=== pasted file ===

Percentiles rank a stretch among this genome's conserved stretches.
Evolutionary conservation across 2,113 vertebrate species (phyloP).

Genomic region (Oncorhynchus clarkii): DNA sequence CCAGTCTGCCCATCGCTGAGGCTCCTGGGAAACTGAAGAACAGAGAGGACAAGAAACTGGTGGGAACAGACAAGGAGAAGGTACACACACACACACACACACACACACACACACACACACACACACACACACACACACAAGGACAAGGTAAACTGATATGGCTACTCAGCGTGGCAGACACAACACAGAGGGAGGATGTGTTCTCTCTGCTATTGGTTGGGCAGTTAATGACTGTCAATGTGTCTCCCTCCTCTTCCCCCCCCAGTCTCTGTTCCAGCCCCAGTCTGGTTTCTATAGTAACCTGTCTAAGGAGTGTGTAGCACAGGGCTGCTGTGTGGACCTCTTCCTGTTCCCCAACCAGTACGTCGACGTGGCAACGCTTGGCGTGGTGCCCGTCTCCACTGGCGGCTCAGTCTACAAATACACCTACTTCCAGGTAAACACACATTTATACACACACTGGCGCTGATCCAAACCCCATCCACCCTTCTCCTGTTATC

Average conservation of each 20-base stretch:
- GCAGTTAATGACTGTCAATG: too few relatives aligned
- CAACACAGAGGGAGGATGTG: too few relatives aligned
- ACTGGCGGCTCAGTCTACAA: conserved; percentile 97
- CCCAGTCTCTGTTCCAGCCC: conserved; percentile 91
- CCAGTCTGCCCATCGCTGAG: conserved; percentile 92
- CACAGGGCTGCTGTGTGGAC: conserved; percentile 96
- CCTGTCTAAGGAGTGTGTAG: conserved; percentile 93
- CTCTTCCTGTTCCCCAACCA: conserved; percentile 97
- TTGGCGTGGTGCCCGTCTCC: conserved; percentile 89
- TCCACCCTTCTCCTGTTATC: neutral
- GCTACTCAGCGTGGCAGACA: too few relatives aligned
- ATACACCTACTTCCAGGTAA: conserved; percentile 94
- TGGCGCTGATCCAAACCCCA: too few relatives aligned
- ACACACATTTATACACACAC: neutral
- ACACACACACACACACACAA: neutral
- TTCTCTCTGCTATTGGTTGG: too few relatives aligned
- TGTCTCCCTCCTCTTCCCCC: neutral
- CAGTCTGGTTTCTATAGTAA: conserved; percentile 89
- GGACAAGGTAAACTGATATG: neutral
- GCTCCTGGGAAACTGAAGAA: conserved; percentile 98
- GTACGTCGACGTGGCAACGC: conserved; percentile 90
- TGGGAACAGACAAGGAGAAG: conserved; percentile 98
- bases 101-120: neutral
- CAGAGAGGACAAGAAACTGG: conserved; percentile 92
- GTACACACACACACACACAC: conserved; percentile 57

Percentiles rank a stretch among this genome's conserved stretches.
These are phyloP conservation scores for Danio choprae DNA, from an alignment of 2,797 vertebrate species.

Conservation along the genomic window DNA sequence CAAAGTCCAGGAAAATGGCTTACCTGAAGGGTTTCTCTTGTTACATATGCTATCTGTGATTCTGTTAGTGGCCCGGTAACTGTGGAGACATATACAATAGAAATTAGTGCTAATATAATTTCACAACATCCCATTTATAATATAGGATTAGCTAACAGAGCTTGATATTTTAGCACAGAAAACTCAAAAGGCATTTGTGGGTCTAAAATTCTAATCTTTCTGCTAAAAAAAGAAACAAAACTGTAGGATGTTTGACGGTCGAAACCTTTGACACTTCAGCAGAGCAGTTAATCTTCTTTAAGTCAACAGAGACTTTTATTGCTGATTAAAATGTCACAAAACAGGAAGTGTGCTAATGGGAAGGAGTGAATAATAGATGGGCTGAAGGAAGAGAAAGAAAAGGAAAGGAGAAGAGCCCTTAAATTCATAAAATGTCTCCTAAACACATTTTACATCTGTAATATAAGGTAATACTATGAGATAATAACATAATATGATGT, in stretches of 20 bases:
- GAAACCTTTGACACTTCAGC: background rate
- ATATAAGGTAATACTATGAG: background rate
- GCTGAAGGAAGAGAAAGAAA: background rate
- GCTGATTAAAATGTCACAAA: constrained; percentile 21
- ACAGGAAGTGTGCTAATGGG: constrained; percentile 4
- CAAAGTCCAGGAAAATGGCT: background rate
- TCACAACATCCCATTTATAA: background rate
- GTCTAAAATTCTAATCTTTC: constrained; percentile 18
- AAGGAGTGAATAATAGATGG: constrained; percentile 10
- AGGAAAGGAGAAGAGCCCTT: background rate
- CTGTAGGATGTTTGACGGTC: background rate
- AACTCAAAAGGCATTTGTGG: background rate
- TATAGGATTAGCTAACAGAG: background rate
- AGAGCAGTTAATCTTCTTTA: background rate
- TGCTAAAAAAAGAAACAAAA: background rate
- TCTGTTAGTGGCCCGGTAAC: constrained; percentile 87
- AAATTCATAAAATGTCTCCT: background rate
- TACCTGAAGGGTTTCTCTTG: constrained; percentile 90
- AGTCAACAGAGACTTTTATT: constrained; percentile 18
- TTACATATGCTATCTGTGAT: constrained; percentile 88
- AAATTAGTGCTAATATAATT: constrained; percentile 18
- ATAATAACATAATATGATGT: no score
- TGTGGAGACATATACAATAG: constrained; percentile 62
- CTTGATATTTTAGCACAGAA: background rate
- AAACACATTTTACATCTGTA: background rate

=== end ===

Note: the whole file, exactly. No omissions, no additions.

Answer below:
Percentiles rank a stretch among this genome's conserved stretches.
Evolutionary conservation across 2,113 vertebrate species (phyloP).

Genomic region (Oncorhynchus clarkii): DNA sequence CCAGTCTGCCCATCGCTGAGGCTCCTGGGAAACTGAAGAACAGAGAGGACAAGAAACTGGTGGGAACAGACAAGGAGAAGGTACACACACACACACACACACACACACACACACACACACACACACACACACACACACAAGGACAAGGTAAACTGATATGGCTACTCAGCGTGGCAGACACAACACAGAGGGAGGATGTGTTCTCTCTGCTATTGGTTGGGCAGTTAATGACTGTCAATGTGTCTCCCTCCTCTTCCCCCCCCAGTCTCTGTTCCAGCCCCAGTCTGGTTTCTATAGTAACCTGTCTAAGGAGTGTGTAGCACAGGGCTGCTGTGTGGACCTCTTCCTGTTCCCCAACCAGTACGTCGACGTGGCAACGCTTGGCGTGGTGCCCGTCTCCACTGGCGGCTCAGTCTACAAATACACCTACTTCCAGGTAAACACACATTTATACACACACTGGCGCTGATCCAAACCCCATCCACCCTTCTCCTGTTATC

Average conservation of each 20-base stretch:
- GCAGTTAATGACTGTCAATG: too few relatives aligned
- CAACACAGAGGGAGGATGTG: too few relatives aligned
- ACTGGCGGCTCAGTCTACAA: conserved; percentile 97
- CCCAGTCTCTGTTCCAGCCC: conserved; percentile 91
- CCAGTCTGCCCATCGCTGAG: conserved; percentile 92
- CACAGGGCTGCTGTGTGGAC: conserved; percentile 96
- CCTGTCTAAGGAGTGTGTAG: conserved; percentile 93
- CTCTTCCTGTTCCCCAACCA: conserved; percentile 97
- TTGGCGTGGTGCCCGTCTCC: conserved; percentile 89
- TCCACCCTTCTCCTGTTATC: neutral
- GCTACTCAGCGTGGCAGACA: too few relatives aligned
- ATACACCTACTTCCAGGTAA: conserved; percentile 94
- TGGCGCTGATCCAAACCCCA: too few relatives aligned
- ACACACATTTATACACACAC: neutral
- ACACACACACACACACACAA: neutral
- TTCTCTCTGCTATTGGTTGG: too few relatives aligned
- TGTCTCCCTCCTCTTCCCCC: neutral
- CAGTCTGGTTTCTATAGTAA: conserved; percentile 89
- GGACAAGGTAAACTGATATG: neutral
- GCTCCTGGGAAACTGAAGAA: conserved; percentile 98
- GTACGTCGACGTGGCAACGC: conserved; percentile 90
- TGGGAACAGACAAGGAGAAG: conserved; percentile 98
- bases 101-120: neutral
- CAGAGAGGACAAGAAACTGG: conserved; percentile 92
- GTACACACACACACACACAC: conserved; percentile 57

Percentiles rank a stretch among this genome's conserved stretches.
These are phyloP conservation scores for Danio choprae DNA, from an alignment of 2,797 vertebrate species.

Conservation along the genomic window DNA sequence CAAAGTCCAGGAAAATGGCTTACCTGAAGGGTTTCTCTTGTTACATATGCTATCTGTGATTCTGTTAGTGGCCCGGTAACTGTGGAGACATATACAATAGAAATTAGTGCTAATATAATTTCACAACATCCCATTTATAATATAGGATTAGCTAACAGAGCTTGATATTTTAGCACAGAAAACTCAAAAGGCATTTGTGGGTCTAAAATTCTAATCTTTCTGCTAAAAAAAGAAACAAAACTGTAGGATGTTTGACGGTCGAAACCTTTGACACTTCAGCAGAGCAGTTAATCTTCTTTAAGTCAACAGAGACTTTTATTGCTGATTAAAATGTCACAAAACAGGAAGTGTGCTAATGGGAAGGAGTGAATAATAGATGGGCTGAAGGAAGAGAAAGAAAAGGAAAGGAGAAGAGCCCTTAAATTCATAAAATGTCTCCTAAACACATTTTACATCTGTAATATAAGGTAATACTATGAGATAATAACATAATATGATGT, in stretches of 20 bases:
- GAAACCTTTGACACTTCAGC: background rate
- ATATAAGGTAATACTATGAG: background rate
- GCTGAAGGAAGAGAAAGAAA: background rate
- GCTGATTAAAATGTCACAAA: constrained; percentile 21
- ACAGGAAGTGTGCTAATGGG: constrained; percentile 4
- CAAAGTCCAGGAAAATGGCT: background rate
- TCACAACATCCCATTTATAA: background rate
- GTCTAAAATTCTAATCTTTC: constrained; percentile 18
- AAGGAGTGAATAATAGATGG: constrained; percentile 10
- AGGAAAGGAGAAGAGCCCTT: background rate
- CTGTAGGATGTTTGACGGTC: background rate
- AACTCAAAAGGCATTTGTGG: background rate
- TATAGGATTAGCTAACAGAG: background rate
- AGAGCAGTTAATCTTCTTTA: background rate
- TGCTAAAAAAAGAAACAAAA: background rate
- TCTGTTAGTGGCCCGGTAAC: constrained; percentile 87
- AAATTCATAAAATGTCTCCT: background rate
- TACCTGAAGGGTTTCTCTTG: constrained; percentile 90
- AGTCAACAGAGACTTTTATT: constrained; percentile 18
- TTACATATGCTATCTGTGAT: constrained; percentile 88
- AAATTAGTGCTAATATAATT: constrained; percentile 18
- ATAATAACATAATATGATGT: no score
- TGTGGAGACATATACAATAG: constrained; percentile 62
- CTTGATATTTTAGCACAGAA: background rate
- AAACACATTTTACATCTGTA: background rate